Bursaphelenchus xylophilus. (disease caused by)
Proper identification of the nematodes is important. A laboratory test is necessary to confirm this disease.
The pinewood nematode causes the disease Pine Wilt. Scots, Austrian and Japanese black pines are the most susceptible. It has also been found in other types of needle evergreens such as larch, balsam fir, spruce and deodar and Atlas cedar.
North America, Europe, Mexico, Japan and throughout Asia.
symptomd on most pines infected in the spring are often dead by late summer to early fall. Large trees may take two years to die. Vigor of plant does not seem to have a bearing on which plants become infected. Infected plants quickly become stunted. Foliage begins to fade to an off green or slightly yellowish color before turning brown. Dead needles hang on to the branches for a long time. On large trees that take two years to die, the older needles turn yellow first and fall off before the younger needles turn brown. These symptoms can occur any time midsummer to late fall or late winter to spring. Trees infected in the fall do not break bud the following spring. Pines under stress are more likely to be killed by the pinewood nematode.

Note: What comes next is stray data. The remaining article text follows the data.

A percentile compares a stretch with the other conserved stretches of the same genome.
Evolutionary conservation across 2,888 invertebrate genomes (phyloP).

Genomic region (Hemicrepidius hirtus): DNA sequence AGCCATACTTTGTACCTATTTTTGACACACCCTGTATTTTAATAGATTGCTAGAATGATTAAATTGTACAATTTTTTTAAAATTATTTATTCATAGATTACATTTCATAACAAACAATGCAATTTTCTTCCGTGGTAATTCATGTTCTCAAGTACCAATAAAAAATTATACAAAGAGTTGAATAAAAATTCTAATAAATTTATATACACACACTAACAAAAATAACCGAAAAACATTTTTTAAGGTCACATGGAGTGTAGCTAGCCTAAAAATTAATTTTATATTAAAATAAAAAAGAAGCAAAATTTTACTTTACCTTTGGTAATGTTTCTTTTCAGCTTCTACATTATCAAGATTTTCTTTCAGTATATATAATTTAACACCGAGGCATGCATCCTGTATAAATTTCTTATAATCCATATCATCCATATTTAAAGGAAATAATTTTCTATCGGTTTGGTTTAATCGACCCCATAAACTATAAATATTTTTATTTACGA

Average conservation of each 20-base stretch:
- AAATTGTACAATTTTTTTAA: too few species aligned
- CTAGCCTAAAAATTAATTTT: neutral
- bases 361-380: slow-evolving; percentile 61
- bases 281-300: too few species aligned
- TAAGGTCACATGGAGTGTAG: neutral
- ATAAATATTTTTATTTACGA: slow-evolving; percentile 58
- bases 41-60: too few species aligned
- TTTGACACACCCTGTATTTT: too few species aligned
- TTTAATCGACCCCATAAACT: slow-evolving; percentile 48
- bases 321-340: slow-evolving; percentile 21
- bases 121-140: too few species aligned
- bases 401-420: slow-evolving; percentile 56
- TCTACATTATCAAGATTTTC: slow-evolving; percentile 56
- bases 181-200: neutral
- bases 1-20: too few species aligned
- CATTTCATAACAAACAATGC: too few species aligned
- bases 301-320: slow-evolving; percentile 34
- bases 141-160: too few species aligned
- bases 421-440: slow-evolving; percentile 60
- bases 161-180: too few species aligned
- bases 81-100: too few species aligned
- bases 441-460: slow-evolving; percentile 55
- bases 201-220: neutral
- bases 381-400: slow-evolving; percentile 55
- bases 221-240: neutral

Pine sawyer beetles (Monochamus carolinensis) which are native longhorns, are known to transmit this nematode. The nematode can take between four and twelve days to go from egg to adult depending on temperature. Females lay dozen of eggs over several weeks before dying themselves. The nematode breeds fairly rapidly and sometimes, in association with bacteria, quickly causes the vascular tissue to plug, killing the tree. The nematode alone can cause the tree to die. The nematode feeds on plant tissue or fungal mycelium such as blue stain canker mycelium.